The dollar store sensation may be a played-out investment thesis at this point, especially since the big-box players have fought back hard, but that may not be enough to stop Dollar General Corp. (NYSE:DG). The store released its earnings Wednesday morning to a Wall Street anticipating the continuation of attractive growth and industry outperformance. High analyst expectations have a habit of disappointing investors, but, luckily, not this time. Moreover, in the long run, Dollar General holds some appealing traits as a retailer. As the market digests earnings, here’s what you should focus on for the heavy-discount, small-format retailer.
With a stock up nearly 140% over a five-year period, at its 52-week high, and with same-store sales figures that far, far outpace the behemoths of discount retail (read: Wal-Mart Stores, Inc. (NYSE:WMT) ), the risk of falling flat has become an increasing concern for Dollar General Corp. (NYSE:DG) investors and analysts. Earlier in 2013, analysts cut estimates as management issued cautious outlook — now proven to be a prophetic statement for all of the retail industry.
This quarter, though, Dollar General Corp. (NYSE:DG) continued to deliver on expectations and beyond. For the second quarter, the company brought in $245.5 million in net income, or an adjusted $0.77 per share. Last year’s number was $0.64 per share, and analysts were expecting around $0.74 per share, giving this quarter solid gains all around and aiding in sending the stock up nearly 5% on the day.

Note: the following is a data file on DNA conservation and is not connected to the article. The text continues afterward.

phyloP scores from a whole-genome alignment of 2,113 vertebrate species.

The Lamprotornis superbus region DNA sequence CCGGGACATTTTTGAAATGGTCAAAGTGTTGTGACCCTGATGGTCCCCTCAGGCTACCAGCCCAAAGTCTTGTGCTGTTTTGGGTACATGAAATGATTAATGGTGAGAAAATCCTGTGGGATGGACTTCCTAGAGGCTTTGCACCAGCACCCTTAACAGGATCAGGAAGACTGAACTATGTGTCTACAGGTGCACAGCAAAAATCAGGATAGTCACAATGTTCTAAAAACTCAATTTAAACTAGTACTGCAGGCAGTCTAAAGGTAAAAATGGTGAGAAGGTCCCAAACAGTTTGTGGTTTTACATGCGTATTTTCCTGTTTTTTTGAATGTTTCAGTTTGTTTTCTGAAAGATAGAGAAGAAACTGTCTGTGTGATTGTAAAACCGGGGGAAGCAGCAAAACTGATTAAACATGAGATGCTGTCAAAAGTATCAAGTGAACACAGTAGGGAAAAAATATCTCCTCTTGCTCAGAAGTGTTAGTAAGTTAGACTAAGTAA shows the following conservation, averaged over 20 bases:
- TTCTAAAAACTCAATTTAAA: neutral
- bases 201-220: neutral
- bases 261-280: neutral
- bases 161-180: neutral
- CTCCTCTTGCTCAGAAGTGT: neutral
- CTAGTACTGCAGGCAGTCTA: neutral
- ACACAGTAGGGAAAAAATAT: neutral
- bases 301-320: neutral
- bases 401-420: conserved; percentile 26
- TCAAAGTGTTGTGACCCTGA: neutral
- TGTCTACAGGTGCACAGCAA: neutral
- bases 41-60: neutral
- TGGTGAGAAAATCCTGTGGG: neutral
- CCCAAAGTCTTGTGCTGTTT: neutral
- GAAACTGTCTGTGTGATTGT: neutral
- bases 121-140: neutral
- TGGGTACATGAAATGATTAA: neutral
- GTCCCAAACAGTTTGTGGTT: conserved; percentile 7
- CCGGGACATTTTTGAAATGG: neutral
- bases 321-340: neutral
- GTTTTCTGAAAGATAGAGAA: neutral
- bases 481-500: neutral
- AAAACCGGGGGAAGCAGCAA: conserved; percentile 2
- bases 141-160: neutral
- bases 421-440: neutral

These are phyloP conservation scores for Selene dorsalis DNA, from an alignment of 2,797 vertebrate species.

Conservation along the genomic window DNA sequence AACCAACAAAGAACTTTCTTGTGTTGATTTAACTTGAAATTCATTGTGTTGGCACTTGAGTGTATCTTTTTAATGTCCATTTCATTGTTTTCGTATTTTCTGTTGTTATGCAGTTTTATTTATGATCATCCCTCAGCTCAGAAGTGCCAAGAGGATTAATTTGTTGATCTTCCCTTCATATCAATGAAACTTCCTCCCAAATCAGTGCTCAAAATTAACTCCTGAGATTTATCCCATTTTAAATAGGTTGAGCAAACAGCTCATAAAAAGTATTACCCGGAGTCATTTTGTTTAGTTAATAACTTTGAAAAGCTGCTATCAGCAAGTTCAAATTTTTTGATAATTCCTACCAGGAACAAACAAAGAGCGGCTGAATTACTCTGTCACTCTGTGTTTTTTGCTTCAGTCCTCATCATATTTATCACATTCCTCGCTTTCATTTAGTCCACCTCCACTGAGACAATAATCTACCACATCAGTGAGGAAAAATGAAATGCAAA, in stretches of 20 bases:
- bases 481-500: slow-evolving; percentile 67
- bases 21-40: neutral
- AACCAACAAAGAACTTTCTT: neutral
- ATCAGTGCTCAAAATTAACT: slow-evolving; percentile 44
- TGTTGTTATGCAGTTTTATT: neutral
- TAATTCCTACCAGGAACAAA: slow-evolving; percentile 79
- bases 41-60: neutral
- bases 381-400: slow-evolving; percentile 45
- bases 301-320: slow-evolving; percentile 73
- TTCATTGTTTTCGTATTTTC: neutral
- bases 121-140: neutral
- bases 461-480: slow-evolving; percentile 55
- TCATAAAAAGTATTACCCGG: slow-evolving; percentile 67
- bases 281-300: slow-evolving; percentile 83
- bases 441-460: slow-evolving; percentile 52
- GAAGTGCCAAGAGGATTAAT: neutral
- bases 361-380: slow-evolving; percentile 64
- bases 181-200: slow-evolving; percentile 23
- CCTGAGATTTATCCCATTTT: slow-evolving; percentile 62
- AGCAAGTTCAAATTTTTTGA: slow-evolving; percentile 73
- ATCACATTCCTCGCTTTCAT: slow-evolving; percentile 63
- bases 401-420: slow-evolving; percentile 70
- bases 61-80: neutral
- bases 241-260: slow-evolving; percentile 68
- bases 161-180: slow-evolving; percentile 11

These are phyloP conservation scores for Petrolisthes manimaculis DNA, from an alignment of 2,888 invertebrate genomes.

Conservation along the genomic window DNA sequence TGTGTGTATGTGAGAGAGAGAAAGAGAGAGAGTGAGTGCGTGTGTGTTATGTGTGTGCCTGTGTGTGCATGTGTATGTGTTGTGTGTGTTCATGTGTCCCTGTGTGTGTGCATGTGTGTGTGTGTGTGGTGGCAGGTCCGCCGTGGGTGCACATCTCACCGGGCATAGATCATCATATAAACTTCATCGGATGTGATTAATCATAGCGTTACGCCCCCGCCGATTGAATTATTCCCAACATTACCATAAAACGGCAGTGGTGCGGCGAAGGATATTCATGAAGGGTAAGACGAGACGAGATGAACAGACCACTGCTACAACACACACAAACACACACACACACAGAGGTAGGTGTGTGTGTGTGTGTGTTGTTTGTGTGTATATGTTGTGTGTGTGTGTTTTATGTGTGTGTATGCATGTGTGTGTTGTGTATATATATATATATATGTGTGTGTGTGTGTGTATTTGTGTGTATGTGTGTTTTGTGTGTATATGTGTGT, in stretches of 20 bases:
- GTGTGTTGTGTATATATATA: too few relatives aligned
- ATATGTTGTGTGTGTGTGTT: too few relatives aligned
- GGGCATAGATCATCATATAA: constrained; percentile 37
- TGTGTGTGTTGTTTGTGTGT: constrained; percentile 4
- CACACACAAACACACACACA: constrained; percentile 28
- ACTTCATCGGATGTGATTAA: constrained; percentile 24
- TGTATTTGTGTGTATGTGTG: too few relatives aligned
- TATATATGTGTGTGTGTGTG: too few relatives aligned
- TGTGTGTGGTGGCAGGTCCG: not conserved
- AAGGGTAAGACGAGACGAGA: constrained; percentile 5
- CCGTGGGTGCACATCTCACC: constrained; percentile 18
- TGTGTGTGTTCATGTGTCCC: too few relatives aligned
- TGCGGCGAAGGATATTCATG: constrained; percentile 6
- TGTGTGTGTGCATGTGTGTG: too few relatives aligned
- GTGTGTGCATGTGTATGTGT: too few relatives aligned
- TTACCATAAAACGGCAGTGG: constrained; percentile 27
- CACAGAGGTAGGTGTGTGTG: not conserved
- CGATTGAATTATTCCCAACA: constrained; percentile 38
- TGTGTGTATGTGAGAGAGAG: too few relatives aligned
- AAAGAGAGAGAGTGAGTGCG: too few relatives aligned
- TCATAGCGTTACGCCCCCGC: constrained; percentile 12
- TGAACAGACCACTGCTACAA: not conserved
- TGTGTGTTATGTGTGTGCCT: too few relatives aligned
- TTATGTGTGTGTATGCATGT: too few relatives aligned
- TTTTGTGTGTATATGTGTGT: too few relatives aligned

Same-store sales rose an impressive 5.1%. This is particularly encouraging given that three months ago management warned of moderating sales growth, increasing competition, and pressured margins. According to Yahoo! Finance, Dollar General Corp. (NYSE:DG)’s same-store sales growth came in ahead of its competitors — Dollar Tree, Inc. (NASDAQ:DLTR) and Family Dollar Stores, Inc. (NYSE:FDO) at 3.7% and 2.9%, respectively.
Despite all of the great news for the just-ended quarter, management remained very cautious looking forward and stuck by its lowered full-year profit guidance of $3.15 to $3.22 per share.
Does this mean Dollar General Corp. (NYSE:DG)’s big gains are over with for the time being? Not necessarily.
Good value all around
Even though the stock has done quite well and the big-box competitors are offering more and more $1-or-less goods, the prospects for Dollar General remain compelling, especially considering valuation.
The stock trades at just more than 15 times forward earnings — more expensive than Wal-Mart Stores, Inc. (NYSE:WMT)’s 13 times forward earnings but with a more attractive business. In the previous quarter, Wal-Mart saw its same store sales fall, prompting a stock sell-off and fear that the retailing giant couldn’t find growth. Compared to its dollar store peers, Dollar General trades at a P/E discount to Family Dollar Stores, Inc. (NYSE:FDO) (16.88 times) and Dollar Tree, Inc. (NASDAQ:DLTR) (16.58 times).